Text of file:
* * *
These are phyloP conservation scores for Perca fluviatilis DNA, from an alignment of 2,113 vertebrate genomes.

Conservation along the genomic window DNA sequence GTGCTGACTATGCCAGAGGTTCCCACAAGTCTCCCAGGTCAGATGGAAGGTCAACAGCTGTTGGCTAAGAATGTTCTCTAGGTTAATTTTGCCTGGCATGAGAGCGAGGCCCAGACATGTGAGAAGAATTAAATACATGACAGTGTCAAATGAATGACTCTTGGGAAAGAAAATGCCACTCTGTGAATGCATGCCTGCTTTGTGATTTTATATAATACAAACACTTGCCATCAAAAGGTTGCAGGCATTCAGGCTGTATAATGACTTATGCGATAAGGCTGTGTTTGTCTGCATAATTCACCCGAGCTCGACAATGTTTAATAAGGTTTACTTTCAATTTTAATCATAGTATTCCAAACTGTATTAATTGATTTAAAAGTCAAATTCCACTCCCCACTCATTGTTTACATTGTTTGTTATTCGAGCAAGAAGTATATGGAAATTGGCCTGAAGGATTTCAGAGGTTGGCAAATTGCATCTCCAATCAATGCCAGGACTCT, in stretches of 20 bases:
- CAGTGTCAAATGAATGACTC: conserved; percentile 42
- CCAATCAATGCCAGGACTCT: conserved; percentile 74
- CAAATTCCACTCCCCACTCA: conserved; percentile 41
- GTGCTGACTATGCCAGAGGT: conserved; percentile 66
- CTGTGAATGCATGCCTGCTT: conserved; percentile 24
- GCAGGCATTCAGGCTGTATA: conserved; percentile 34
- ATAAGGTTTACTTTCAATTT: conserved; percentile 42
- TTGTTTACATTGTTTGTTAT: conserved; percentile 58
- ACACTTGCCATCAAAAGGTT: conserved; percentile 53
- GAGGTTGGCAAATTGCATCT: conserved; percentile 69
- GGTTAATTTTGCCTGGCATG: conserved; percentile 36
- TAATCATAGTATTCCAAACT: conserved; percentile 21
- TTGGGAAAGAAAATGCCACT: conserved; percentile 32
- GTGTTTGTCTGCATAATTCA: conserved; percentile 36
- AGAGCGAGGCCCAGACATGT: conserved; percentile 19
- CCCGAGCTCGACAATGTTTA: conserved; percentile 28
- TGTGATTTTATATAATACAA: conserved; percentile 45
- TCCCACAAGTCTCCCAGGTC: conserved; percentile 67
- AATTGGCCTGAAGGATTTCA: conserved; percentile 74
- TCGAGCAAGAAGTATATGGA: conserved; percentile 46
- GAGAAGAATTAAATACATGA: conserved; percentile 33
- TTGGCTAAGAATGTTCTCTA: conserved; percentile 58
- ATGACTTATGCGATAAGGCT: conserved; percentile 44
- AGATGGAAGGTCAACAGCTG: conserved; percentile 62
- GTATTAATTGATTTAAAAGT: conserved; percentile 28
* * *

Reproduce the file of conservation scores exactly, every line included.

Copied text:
These are phyloP conservation scores for Perca fluviatilis DNA, from an alignment of 2,113 vertebrate genomes.

Conservation along the genomic window DNA sequence GTGCTGACTATGCCAGAGGTTCCCACAAGTCTCCCAGGTCAGATGGAAGGTCAACAGCTGTTGGCTAAGAATGTTCTCTAGGTTAATTTTGCCTGGCATGAGAGCGAGGCCCAGACATGTGAGAAGAATTAAATACATGACAGTGTCAAATGAATGACTCTTGGGAAAGAAAATGCCACTCTGTGAATGCATGCCTGCTTTGTGATTTTATATAATACAAACACTTGCCATCAAAAGGTTGCAGGCATTCAGGCTGTATAATGACTTATGCGATAAGGCTGTGTTTGTCTGCATAATTCACCCGAGCTCGACAATGTTTAATAAGGTTTACTTTCAATTTTAATCATAGTATTCCAAACTGTATTAATTGATTTAAAAGTCAAATTCCACTCCCCACTCATTGTTTACATTGTTTGTTATTCGAGCAAGAAGTATATGGAAATTGGCCTGAAGGATTTCAGAGGTTGGCAAATTGCATCTCCAATCAATGCCAGGACTCT, in stretches of 20 bases:
- CAGTGTCAAATGAATGACTC: conserved; percentile 42
- CCAATCAATGCCAGGACTCT: conserved; percentile 74
- CAAATTCCACTCCCCACTCA: conserved; percentile 41
- GTGCTGACTATGCCAGAGGT: conserved; percentile 66
- CTGTGAATGCATGCCTGCTT: conserved; percentile 24
- GCAGGCATTCAGGCTGTATA: conserved; percentile 34
- ATAAGGTTTACTTTCAATTT: conserved; percentile 42
- TTGTTTACATTGTTTGTTAT: conserved; percentile 58
- ACACTTGCCATCAAAAGGTT: conserved; percentile 53
- GAGGTTGGCAAATTGCATCT: conserved; percentile 69
- GGTTAATTTTGCCTGGCATG: conserved; percentile 36
- TAATCATAGTATTCCAAACT: conserved; percentile 21
- TTGGGAAAGAAAATGCCACT: conserved; percentile 32
- GTGTTTGTCTGCATAATTCA: conserved; percentile 36
- AGAGCGAGGCCCAGACATGT: conserved; percentile 19
- CCCGAGCTCGACAATGTTTA: conserved; percentile 28
- TGTGATTTTATATAATACAA: conserved; percentile 45
- TCCCACAAGTCTCCCAGGTC: conserved; percentile 67
- AATTGGCCTGAAGGATTTCA: conserved; percentile 74
- TCGAGCAAGAAGTATATGGA: conserved; percentile 46
- GAGAAGAATTAAATACATGA: conserved; percentile 33
- TTGGCTAAGAATGTTCTCTA: conserved; percentile 58
- ATGACTTATGCGATAAGGCT: conserved; percentile 44
- AGATGGAAGGTCAACAGCTG: conserved; percentile 62
- GTATTAATTGATTTAAAAGT: conserved; percentile 28